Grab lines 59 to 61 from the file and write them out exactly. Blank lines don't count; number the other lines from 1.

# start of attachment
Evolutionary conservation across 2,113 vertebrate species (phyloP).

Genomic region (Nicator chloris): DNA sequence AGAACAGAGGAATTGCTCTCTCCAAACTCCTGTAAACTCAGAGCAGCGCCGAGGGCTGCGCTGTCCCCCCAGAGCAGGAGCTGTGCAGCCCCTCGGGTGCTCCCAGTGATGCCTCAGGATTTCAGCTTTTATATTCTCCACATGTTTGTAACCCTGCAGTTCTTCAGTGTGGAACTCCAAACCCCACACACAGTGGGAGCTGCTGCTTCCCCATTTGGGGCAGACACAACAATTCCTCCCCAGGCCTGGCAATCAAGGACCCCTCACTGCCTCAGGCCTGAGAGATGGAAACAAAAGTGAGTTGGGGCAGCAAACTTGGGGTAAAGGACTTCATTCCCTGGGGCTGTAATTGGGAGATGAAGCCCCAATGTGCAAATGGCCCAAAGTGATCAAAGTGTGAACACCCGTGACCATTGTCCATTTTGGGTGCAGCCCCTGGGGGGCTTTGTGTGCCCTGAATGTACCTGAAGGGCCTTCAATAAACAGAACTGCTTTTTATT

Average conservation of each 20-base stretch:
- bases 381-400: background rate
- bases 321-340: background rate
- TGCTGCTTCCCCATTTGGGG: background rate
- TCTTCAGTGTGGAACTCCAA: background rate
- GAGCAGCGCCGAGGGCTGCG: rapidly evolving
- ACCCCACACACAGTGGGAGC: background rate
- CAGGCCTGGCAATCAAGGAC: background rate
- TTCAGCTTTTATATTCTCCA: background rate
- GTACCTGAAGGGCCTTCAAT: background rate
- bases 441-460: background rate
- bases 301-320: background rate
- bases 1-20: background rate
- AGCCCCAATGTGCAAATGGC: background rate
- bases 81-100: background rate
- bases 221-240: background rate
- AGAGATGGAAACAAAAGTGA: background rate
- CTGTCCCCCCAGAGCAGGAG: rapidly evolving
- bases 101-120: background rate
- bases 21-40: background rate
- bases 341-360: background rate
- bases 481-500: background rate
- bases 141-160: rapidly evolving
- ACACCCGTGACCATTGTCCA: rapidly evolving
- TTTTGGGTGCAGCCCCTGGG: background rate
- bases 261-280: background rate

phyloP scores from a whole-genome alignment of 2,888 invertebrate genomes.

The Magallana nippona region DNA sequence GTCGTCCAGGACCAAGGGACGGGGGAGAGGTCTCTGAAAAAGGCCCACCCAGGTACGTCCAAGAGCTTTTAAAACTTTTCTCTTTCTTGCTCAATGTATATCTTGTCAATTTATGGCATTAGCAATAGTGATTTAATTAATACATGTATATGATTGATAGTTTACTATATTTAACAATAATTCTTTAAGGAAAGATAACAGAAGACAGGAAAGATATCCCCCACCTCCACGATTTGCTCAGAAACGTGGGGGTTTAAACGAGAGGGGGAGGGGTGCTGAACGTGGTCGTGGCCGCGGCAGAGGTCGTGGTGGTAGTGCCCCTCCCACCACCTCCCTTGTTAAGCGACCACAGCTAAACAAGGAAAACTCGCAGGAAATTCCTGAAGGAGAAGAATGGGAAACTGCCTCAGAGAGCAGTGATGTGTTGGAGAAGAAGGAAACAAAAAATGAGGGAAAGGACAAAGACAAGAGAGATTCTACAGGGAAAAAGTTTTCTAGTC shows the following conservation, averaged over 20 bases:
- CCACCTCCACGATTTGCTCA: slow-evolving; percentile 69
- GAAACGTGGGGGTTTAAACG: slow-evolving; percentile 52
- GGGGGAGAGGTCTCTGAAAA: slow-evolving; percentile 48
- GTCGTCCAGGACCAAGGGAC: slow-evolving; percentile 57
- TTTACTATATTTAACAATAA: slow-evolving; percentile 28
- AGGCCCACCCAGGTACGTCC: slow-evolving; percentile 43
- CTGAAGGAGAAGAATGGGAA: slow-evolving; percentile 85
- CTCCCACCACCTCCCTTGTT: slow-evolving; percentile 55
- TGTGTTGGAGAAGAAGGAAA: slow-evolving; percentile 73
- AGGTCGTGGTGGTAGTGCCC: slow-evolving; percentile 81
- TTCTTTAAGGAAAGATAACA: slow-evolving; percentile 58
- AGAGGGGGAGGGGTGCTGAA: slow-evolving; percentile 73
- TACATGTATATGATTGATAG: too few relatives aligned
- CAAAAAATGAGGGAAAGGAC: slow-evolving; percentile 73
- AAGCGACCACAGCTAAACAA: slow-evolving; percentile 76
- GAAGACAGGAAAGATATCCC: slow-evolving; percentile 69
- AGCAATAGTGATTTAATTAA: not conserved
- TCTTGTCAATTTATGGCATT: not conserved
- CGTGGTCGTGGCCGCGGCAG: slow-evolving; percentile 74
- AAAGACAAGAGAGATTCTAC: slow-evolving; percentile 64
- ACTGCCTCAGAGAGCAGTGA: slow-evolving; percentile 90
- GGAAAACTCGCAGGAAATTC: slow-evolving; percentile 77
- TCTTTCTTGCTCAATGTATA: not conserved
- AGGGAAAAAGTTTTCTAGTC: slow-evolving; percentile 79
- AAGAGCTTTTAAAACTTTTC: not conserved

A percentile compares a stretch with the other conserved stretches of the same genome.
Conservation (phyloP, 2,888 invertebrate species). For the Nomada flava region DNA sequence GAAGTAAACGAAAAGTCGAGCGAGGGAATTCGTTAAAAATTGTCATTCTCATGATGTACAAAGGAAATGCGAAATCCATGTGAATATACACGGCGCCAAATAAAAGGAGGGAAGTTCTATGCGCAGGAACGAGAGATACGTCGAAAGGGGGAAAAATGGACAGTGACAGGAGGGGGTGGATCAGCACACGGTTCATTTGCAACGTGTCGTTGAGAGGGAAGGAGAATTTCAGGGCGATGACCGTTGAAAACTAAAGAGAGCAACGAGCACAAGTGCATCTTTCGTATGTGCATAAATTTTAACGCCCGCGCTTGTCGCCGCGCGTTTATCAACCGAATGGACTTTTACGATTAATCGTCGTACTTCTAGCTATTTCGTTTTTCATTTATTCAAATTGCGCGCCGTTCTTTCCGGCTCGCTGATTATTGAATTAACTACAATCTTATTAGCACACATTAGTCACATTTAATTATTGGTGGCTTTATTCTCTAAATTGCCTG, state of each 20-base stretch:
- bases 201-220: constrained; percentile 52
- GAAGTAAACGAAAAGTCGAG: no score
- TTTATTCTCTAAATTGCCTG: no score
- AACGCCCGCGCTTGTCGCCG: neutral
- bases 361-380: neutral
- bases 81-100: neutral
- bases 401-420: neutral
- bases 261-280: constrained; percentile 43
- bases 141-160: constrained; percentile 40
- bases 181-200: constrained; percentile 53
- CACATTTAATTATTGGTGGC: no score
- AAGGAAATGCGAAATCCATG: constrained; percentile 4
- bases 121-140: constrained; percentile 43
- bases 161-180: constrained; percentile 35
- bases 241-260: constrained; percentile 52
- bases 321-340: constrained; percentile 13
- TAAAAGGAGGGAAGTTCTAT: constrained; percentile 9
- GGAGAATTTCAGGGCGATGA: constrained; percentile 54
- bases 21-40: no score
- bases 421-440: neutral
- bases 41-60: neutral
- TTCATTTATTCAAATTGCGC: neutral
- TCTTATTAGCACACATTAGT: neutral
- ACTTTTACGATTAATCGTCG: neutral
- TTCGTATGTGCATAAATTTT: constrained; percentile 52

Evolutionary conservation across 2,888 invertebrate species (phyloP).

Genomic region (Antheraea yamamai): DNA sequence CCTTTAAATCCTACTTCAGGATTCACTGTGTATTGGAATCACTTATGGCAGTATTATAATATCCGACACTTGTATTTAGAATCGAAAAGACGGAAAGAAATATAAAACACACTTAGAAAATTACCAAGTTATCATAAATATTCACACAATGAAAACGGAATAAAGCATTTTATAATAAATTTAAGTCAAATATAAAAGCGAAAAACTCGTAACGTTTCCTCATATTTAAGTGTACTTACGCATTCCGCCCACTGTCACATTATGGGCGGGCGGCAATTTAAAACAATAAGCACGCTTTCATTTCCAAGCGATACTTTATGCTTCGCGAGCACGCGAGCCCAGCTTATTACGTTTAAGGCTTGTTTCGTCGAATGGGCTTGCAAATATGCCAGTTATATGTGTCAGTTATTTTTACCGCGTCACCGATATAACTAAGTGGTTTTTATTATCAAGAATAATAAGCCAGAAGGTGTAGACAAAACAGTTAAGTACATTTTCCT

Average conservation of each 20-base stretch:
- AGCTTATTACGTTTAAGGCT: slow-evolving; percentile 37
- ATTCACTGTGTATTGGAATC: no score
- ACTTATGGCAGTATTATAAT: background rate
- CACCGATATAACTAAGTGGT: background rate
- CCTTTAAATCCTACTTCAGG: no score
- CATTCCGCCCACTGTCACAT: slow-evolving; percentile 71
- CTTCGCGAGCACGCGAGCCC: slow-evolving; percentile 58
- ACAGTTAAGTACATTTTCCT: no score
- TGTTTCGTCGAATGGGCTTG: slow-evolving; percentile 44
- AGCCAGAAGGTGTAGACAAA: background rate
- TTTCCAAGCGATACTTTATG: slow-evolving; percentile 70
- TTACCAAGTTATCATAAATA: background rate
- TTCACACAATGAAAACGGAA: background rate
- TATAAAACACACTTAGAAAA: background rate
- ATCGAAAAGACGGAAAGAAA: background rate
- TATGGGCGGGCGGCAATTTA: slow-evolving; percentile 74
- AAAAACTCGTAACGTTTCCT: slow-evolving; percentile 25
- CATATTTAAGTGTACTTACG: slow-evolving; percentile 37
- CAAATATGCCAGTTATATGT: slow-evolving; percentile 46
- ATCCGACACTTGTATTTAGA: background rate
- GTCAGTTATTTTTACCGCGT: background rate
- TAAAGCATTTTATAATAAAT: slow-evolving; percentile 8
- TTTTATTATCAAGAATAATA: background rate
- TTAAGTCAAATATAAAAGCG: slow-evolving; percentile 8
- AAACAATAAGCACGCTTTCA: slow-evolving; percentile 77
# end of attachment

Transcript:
- GAAGTAAACGAAAAGTCGAG: no score
- TTTATTCTCTAAATTGCCTG: no score
- AACGCCCGCGCTTGTCGCCG: neutral